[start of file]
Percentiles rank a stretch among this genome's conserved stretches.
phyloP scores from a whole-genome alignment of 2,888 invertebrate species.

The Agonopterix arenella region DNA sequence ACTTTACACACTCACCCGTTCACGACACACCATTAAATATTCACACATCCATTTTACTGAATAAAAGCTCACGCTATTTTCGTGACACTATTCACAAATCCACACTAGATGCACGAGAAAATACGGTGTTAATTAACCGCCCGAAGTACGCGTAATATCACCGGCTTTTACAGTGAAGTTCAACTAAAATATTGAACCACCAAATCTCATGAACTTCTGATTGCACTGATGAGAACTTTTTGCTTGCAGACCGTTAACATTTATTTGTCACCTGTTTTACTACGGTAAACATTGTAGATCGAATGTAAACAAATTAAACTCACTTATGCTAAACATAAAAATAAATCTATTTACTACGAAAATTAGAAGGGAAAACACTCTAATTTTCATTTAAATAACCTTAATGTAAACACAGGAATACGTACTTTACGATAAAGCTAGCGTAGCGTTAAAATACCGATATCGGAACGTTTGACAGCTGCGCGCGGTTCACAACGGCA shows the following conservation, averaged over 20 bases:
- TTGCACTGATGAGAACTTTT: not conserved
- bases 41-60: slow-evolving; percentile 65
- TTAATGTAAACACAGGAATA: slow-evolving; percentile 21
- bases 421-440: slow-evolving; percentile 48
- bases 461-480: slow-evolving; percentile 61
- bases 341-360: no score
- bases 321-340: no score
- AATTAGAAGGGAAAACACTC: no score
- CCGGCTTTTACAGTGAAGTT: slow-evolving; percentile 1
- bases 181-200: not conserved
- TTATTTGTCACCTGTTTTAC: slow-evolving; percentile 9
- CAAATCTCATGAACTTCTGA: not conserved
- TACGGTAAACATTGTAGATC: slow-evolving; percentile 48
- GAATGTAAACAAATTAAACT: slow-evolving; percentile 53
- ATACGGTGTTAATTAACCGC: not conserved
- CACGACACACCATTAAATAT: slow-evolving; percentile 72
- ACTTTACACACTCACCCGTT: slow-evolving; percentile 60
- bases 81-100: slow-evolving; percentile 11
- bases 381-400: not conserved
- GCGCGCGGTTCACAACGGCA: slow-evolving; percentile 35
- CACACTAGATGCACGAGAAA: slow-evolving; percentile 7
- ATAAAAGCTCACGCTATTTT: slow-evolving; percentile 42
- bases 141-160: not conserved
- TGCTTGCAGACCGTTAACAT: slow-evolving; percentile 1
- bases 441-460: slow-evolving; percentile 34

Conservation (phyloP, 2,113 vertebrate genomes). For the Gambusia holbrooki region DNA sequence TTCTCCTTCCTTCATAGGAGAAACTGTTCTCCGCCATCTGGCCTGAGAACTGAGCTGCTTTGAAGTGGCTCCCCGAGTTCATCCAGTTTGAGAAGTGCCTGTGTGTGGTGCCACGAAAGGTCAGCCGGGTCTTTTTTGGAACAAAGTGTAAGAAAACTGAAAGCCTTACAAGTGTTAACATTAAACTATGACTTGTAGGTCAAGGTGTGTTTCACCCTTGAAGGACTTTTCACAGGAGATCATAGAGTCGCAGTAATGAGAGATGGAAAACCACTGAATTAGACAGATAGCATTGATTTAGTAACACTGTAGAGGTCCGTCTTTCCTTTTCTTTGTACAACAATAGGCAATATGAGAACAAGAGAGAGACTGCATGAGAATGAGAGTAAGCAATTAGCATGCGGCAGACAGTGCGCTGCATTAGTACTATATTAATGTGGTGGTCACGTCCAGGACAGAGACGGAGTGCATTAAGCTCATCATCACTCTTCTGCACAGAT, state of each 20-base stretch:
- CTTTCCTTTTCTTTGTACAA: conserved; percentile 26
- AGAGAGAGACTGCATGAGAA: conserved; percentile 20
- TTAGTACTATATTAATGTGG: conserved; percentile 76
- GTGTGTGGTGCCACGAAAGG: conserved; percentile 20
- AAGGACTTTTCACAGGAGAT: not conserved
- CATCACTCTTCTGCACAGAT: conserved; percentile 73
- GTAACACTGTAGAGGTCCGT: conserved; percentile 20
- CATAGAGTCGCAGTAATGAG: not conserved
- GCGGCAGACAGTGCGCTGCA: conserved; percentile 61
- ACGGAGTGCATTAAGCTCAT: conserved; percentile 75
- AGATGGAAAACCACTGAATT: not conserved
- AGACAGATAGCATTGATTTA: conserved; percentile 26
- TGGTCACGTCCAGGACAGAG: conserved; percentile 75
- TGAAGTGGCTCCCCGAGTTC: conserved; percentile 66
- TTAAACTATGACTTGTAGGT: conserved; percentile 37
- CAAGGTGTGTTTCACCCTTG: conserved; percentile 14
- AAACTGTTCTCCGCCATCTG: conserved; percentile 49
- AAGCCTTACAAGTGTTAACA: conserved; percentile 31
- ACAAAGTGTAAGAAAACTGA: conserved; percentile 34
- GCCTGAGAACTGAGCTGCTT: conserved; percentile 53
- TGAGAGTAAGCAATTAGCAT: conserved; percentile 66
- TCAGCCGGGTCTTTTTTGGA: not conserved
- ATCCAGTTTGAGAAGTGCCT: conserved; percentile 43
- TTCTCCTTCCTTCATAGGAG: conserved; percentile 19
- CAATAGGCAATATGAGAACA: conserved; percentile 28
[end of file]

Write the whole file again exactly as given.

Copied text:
Percentiles rank a stretch among this genome's conserved stretches.
phyloP scores from a whole-genome alignment of 2,888 invertebrate species.

The Agonopterix arenella region DNA sequence ACTTTACACACTCACCCGTTCACGACACACCATTAAATATTCACACATCCATTTTACTGAATAAAAGCTCACGCTATTTTCGTGACACTATTCACAAATCCACACTAGATGCACGAGAAAATACGGTGTTAATTAACCGCCCGAAGTACGCGTAATATCACCGGCTTTTACAGTGAAGTTCAACTAAAATATTGAACCACCAAATCTCATGAACTTCTGATTGCACTGATGAGAACTTTTTGCTTGCAGACCGTTAACATTTATTTGTCACCTGTTTTACTACGGTAAACATTGTAGATCGAATGTAAACAAATTAAACTCACTTATGCTAAACATAAAAATAAATCTATTTACTACGAAAATTAGAAGGGAAAACACTCTAATTTTCATTTAAATAACCTTAATGTAAACACAGGAATACGTACTTTACGATAAAGCTAGCGTAGCGTTAAAATACCGATATCGGAACGTTTGACAGCTGCGCGCGGTTCACAACGGCA shows the following conservation, averaged over 20 bases:
- TTGCACTGATGAGAACTTTT: not conserved
- bases 41-60: slow-evolving; percentile 65
- TTAATGTAAACACAGGAATA: slow-evolving; percentile 21
- bases 421-440: slow-evolving; percentile 48
- bases 461-480: slow-evolving; percentile 61
- bases 341-360: no score
- bases 321-340: no score
- AATTAGAAGGGAAAACACTC: no score
- CCGGCTTTTACAGTGAAGTT: slow-evolving; percentile 1
- bases 181-200: not conserved
- TTATTTGTCACCTGTTTTAC: slow-evolving; percentile 9
- CAAATCTCATGAACTTCTGA: not conserved
- TACGGTAAACATTGTAGATC: slow-evolving; percentile 48
- GAATGTAAACAAATTAAACT: slow-evolving; percentile 53
- ATACGGTGTTAATTAACCGC: not conserved
- CACGACACACCATTAAATAT: slow-evolving; percentile 72
- ACTTTACACACTCACCCGTT: slow-evolving; percentile 60
- bases 81-100: slow-evolving; percentile 11
- bases 381-400: not conserved
- GCGCGCGGTTCACAACGGCA: slow-evolving; percentile 35
- CACACTAGATGCACGAGAAA: slow-evolving; percentile 7
- ATAAAAGCTCACGCTATTTT: slow-evolving; percentile 42
- bases 141-160: not conserved
- TGCTTGCAGACCGTTAACAT: slow-evolving; percentile 1
- bases 441-460: slow-evolving; percentile 34

Conservation (phyloP, 2,113 vertebrate genomes). For the Gambusia holbrooki region DNA sequence TTCTCCTTCCTTCATAGGAGAAACTGTTCTCCGCCATCTGGCCTGAGAACTGAGCTGCTTTGAAGTGGCTCCCCGAGTTCATCCAGTTTGAGAAGTGCCTGTGTGTGGTGCCACGAAAGGTCAGCCGGGTCTTTTTTGGAACAAAGTGTAAGAAAACTGAAAGCCTTACAAGTGTTAACATTAAACTATGACTTGTAGGTCAAGGTGTGTTTCACCCTTGAAGGACTTTTCACAGGAGATCATAGAGTCGCAGTAATGAGAGATGGAAAACCACTGAATTAGACAGATAGCATTGATTTAGTAACACTGTAGAGGTCCGTCTTTCCTTTTCTTTGTACAACAATAGGCAATATGAGAACAAGAGAGAGACTGCATGAGAATGAGAGTAAGCAATTAGCATGCGGCAGACAGTGCGCTGCATTAGTACTATATTAATGTGGTGGTCACGTCCAGGACAGAGACGGAGTGCATTAAGCTCATCATCACTCTTCTGCACAGAT, state of each 20-base stretch:
- CTTTCCTTTTCTTTGTACAA: conserved; percentile 26
- AGAGAGAGACTGCATGAGAA: conserved; percentile 20
- TTAGTACTATATTAATGTGG: conserved; percentile 76
- GTGTGTGGTGCCACGAAAGG: conserved; percentile 20
- AAGGACTTTTCACAGGAGAT: not conserved
- CATCACTCTTCTGCACAGAT: conserved; percentile 73
- GTAACACTGTAGAGGTCCGT: conserved; percentile 20
- CATAGAGTCGCAGTAATGAG: not conserved
- GCGGCAGACAGTGCGCTGCA: conserved; percentile 61
- ACGGAGTGCATTAAGCTCAT: conserved; percentile 75
- AGATGGAAAACCACTGAATT: not conserved
- AGACAGATAGCATTGATTTA: conserved; percentile 26
- TGGTCACGTCCAGGACAGAG: conserved; percentile 75
- TGAAGTGGCTCCCCGAGTTC: conserved; percentile 66
- TTAAACTATGACTTGTAGGT: conserved; percentile 37
- CAAGGTGTGTTTCACCCTTG: conserved; percentile 14
- AAACTGTTCTCCGCCATCTG: conserved; percentile 49
- AAGCCTTACAAGTGTTAACA: conserved; percentile 31
- ACAAAGTGTAAGAAAACTGA: conserved; percentile 34
- GCCTGAGAACTGAGCTGCTT: conserved; percentile 53
- TGAGAGTAAGCAATTAGCAT: conserved; percentile 66
- TCAGCCGGGTCTTTTTTGGA: not conserved
- ATCCAGTTTGAGAAGTGCCT: conserved; percentile 43
- TTCTCCTTCCTTCATAGGAG: conserved; percentile 19
- CAATAGGCAATATGAGAACA: conserved; percentile 28